Links to Visualization Related Software (This list was compiled in 1998. As of 2018, the majority of these systems are no longer available.)

Software package Visualization technique Project scale Computer platform Cost* Contact information
Stand visualization system (SVS) Geometric modeling Plot PC-DOS Free SVS web page
UTOOLS and UVIEW Geometric modeling Stand or landscape PC-DOS Free UTOOLS/UVIEW web page
SmartForest Geometric modeling Stand or landscape UNIX (SGI or IBM-RS6000 with OpenGL), Windows 95 (with OpenGL), Windows NT Free
Landscape management system (LMS)** Geometric modeling All scales PC-Windows Free
Adobe Photoshop Video imaging All scales  PC-Windows, macintosh, UNIX $$
Gnu Image Manipulation Program (GIMP) Video imaging All scales  UNIX Free
Paint Shop Pro Video imaging All scales  PC-Windows Free, $$
USFS, Southern Research Station visualization system Geometric modeling Stand or landscape UNIX Free
VistaPro3 Geometric modeling and image draping Landscape PC-DOS, PC-Windows, macintosh $$
IDRISI Image draping and perspective views Landscape PC-DOS, PC-Windows $$
Persistence of vision raytracer (POV-Ray)**** Geometric modeling All scales Many platforms Free
VisualFX Geometric modeling Stand or landscape PC-DOS $$ Available from developer: John Heasley (970) 223-3149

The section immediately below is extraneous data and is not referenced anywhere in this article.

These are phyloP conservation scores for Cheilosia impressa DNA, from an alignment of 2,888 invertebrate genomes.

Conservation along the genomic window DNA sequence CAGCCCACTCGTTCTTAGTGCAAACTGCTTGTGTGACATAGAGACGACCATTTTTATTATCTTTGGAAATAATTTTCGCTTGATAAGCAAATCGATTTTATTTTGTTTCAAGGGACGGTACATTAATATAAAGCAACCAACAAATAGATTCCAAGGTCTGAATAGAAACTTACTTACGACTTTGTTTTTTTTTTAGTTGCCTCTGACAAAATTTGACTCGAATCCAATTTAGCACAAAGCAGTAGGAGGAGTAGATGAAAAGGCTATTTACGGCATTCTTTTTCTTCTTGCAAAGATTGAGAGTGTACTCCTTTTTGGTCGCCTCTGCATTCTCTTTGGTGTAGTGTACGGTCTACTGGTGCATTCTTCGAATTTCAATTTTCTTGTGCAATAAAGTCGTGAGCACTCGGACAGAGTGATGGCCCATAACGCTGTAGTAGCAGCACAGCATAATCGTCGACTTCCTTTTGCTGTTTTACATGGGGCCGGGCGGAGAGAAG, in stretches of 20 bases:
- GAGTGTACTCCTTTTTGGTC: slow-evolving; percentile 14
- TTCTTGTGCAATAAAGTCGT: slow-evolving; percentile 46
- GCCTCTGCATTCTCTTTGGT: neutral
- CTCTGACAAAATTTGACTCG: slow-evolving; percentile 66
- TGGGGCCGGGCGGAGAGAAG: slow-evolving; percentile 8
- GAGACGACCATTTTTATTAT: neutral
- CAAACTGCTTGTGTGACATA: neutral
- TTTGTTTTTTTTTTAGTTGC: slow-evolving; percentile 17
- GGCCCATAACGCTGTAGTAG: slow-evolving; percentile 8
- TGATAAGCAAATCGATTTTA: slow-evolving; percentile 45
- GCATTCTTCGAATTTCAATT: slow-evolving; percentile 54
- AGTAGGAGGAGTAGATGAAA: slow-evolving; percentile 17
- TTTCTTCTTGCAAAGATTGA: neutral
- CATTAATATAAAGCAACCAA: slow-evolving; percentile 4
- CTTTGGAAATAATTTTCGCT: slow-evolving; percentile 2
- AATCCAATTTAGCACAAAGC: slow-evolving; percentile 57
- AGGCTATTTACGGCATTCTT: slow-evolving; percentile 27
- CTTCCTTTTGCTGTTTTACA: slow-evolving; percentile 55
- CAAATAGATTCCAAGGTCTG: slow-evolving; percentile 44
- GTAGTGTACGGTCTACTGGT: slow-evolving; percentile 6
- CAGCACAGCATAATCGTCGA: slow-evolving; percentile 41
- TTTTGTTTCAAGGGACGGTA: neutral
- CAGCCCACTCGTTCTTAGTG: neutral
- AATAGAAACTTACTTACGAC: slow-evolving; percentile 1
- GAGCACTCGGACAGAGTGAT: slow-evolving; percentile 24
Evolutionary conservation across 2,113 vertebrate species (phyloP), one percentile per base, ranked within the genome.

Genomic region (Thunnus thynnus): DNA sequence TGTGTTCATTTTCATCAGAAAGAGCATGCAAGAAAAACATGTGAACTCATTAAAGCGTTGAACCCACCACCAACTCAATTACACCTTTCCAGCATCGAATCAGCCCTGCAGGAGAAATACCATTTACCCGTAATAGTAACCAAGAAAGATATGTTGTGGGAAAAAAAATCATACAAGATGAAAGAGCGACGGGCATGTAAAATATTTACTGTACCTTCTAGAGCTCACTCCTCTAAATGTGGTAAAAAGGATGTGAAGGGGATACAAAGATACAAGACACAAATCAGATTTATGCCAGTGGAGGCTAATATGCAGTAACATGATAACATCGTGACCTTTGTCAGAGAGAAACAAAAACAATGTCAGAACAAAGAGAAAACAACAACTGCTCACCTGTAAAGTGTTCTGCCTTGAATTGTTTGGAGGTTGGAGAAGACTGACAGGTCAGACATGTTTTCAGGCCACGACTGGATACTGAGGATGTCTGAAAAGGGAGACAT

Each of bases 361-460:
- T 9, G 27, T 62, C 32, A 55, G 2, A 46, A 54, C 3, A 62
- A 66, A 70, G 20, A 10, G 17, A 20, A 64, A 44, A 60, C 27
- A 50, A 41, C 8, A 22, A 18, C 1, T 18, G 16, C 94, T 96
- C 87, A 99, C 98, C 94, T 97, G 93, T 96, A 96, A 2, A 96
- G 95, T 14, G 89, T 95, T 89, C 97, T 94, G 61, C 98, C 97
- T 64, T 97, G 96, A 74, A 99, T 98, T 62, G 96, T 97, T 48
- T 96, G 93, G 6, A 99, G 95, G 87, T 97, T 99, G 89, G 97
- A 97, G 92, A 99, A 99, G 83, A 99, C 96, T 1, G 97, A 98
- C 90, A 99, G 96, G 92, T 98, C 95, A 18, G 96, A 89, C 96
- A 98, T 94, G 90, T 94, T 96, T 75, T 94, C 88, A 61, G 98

CLRview Geometric modeling Stand or landscape Silicon Graphics IRIX Free
Visual Explorer Image draping and geometric modeling Landscape PC-Windows Free, $$
TruFlite Image draping Landscape PC-Windows Free, $$
World Construction Set Geometric modeling All scales PC-Windows, Amiga, DEC ALPHA with Windows NT $$

*System cost refers to the purchase price of the software.  Free packages are either public domain or otherwise freely available.  Software marked with "$$" are commercial products available at retail outlets or from the software producer.  Items marked with both “free” and $$ indicate that the product is available as a free trial version as well as a commercial version.
**LMS uses SVS to provide plot-scale visualizations and UTOOLS/UVIEW to provide stand- and landscape-scale visualizations.
***VistaPro does not provide for individual tree placement or specification of individual tree characteristics making it difficult to use to accurately representing a variety of stand conditions.
****POV-Ray is a general purpose ray-tracing system capable of producing detailed, realistic images of geometric models.

Related Links

                    Forest Service
USDA Forest Service
Cooperative for Forest-Systems Engineering
Society of American Foresters
Pacific Northwest Research Station

This page includes references to commercial and non-commercial software products.  Such references are for viewer information and do not imply endorsement by the U.S. Department of Agriculture of any product or service.

Questions or comments regarding this page should be directed to Robert J. McGaughey (email)